Screening for Dementia among Adults with Intellectual Disability: Outcomes from a Pilot Study

Calliope Holingue, Elizabeth Wise, Andrea Caoili, Ann Klein, Luther G. Kalb, Joan Beasley

Research output: Contribution to journalArticlepeer-review

Abstract

Introduction: Screening for dementia among individuals with ID is important to identify individuals in need of care and support. The objective of this pilot study was to identify obstacles associated with screening and assessment of dementia among older adults with ID in a crisis-prone population. Method: The Early Detection Screen for Dementia (EDSD) was administered to eligible enrollees ages 50 years and older within the START (Systemic, Therapeutic, Assessment, Resources, and Treatment) program. Focus groups were carried out to understand the barriers to screening and diagnosis of dementia. Results: Of the 95 eligible enrollees, 63 participants had dementia screening tools completed. Obstacles identified through focus groups included difficulty differentiating changes from baseline function, competing priorities in this crisis-prone population, lack of access to providers, and an unclear understanding of the benefit or purpose of screening among some caregivers. START coordinators noted that the EDSD provided a helpful way to collect information and document changes in the enrollee’s functioning. Conclusions: The EDSD may be helpful for capturing potential dementia-associated changes overtime in crisis-prone adults with ID, though obstacles remain to the access of further evaluation for dementia.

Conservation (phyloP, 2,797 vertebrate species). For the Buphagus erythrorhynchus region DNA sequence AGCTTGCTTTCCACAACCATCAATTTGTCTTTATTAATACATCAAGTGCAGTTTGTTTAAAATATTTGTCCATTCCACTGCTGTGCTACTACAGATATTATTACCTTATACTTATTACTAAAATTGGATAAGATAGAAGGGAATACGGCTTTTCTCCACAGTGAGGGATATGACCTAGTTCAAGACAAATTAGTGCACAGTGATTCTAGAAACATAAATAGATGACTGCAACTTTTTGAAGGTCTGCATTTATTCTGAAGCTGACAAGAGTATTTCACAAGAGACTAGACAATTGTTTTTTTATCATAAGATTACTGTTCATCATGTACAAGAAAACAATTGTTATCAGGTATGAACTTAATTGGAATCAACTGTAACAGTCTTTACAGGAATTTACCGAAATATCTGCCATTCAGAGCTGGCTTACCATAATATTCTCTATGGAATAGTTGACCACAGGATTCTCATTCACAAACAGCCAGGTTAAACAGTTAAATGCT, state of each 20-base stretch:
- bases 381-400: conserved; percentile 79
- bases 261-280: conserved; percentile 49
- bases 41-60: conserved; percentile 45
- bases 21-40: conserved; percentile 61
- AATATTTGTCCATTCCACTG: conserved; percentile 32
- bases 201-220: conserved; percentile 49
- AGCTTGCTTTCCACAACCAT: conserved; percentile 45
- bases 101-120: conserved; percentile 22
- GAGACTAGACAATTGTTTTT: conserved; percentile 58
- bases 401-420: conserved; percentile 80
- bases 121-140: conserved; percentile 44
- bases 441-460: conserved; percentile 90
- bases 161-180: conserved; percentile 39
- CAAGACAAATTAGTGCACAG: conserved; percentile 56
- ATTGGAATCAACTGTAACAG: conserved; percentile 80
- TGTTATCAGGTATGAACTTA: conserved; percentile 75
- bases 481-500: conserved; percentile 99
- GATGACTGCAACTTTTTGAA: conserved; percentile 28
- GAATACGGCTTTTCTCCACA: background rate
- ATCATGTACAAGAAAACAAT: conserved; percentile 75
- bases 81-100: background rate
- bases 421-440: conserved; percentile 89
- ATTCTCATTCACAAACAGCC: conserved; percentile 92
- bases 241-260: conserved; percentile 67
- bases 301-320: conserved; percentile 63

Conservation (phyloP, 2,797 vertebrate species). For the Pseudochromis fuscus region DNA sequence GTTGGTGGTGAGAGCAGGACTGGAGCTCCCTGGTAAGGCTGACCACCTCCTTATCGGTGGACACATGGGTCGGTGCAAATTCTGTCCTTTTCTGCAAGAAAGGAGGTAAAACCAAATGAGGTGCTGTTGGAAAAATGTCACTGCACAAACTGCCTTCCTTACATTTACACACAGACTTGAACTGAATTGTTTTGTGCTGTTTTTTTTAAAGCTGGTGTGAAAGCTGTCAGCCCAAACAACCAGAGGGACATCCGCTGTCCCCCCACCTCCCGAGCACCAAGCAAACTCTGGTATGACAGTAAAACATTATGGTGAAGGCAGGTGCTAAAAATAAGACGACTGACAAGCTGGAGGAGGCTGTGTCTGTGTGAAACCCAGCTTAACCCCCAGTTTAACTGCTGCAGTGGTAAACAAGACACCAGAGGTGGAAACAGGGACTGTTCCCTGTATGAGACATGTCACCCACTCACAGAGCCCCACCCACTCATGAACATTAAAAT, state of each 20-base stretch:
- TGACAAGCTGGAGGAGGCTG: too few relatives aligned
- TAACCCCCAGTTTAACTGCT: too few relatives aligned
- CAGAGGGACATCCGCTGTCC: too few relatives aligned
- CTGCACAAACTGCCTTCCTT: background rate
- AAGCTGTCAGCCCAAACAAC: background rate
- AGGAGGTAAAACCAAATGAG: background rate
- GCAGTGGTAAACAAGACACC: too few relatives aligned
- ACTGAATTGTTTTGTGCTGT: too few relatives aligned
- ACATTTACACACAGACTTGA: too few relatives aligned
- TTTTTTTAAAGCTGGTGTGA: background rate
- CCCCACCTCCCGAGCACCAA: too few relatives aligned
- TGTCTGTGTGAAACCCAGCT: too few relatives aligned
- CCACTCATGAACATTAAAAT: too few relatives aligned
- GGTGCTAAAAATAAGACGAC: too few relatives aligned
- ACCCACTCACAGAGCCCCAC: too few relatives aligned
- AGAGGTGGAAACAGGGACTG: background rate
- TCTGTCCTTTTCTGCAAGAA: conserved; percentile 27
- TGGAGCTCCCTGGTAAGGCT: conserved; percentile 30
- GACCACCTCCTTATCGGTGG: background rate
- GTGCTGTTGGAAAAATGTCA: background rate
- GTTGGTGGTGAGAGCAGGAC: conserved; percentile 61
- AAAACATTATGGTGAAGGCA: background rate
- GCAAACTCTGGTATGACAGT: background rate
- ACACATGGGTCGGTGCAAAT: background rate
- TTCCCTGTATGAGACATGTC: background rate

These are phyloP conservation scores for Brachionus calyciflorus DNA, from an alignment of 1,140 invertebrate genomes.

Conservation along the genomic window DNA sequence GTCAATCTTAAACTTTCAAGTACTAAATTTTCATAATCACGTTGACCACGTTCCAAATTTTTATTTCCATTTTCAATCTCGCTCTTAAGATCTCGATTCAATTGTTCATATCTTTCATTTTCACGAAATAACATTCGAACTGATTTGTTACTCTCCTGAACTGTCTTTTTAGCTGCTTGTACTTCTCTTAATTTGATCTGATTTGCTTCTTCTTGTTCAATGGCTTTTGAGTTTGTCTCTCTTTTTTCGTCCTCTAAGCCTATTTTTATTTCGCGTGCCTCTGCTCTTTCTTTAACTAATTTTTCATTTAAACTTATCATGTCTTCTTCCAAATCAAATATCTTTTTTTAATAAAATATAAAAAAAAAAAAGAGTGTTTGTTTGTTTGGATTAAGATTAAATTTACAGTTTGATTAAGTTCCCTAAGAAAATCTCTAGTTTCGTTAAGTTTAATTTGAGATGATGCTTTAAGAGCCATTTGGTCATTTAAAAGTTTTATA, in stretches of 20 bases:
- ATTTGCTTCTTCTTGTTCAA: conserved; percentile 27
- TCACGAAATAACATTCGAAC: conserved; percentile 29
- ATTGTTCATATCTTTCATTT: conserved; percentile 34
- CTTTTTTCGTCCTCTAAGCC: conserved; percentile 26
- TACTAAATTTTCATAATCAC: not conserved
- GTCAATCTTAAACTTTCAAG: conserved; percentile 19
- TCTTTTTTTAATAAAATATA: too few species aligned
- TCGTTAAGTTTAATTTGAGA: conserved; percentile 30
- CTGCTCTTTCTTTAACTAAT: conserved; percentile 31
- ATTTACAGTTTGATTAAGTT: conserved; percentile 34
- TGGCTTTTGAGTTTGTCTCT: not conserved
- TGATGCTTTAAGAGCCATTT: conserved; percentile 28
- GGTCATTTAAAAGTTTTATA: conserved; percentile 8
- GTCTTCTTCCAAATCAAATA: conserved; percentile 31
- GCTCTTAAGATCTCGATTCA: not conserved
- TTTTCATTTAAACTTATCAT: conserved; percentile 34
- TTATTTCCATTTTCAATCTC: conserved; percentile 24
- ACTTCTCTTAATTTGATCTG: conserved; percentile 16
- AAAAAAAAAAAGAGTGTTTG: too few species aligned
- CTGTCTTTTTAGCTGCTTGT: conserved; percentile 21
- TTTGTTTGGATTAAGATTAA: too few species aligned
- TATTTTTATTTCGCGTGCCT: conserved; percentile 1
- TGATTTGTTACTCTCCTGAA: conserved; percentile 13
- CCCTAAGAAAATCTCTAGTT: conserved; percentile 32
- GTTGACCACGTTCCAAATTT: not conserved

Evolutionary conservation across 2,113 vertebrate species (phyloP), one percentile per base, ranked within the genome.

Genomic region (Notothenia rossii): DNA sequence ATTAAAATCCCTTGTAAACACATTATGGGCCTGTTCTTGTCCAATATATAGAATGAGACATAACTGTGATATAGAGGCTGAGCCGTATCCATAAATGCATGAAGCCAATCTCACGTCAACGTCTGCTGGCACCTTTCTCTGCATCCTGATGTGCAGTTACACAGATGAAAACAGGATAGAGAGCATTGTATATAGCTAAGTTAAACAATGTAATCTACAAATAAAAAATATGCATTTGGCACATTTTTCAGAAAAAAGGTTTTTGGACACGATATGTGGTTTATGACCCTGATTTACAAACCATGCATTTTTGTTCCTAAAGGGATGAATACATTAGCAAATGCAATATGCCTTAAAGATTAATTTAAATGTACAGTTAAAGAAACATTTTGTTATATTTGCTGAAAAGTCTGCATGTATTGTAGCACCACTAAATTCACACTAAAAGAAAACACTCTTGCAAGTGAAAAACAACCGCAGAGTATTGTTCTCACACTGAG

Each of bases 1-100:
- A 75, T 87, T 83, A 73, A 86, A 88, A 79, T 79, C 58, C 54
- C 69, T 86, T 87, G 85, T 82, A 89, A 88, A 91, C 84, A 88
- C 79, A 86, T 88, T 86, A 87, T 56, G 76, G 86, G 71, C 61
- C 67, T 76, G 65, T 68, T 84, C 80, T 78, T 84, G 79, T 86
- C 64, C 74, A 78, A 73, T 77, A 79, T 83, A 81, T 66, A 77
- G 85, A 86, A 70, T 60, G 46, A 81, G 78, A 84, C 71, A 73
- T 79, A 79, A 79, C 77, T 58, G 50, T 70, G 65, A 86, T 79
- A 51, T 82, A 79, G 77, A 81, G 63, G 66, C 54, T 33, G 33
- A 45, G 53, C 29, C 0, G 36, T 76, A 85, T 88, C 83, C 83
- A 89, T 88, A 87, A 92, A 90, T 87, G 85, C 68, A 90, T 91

Keywords

  • aging
  • dementia
  • Early Detection Screen for Dementia
  • Intellectual disability
  • screening

ASJC Scopus subject areas

  • Psychiatry and Mental health

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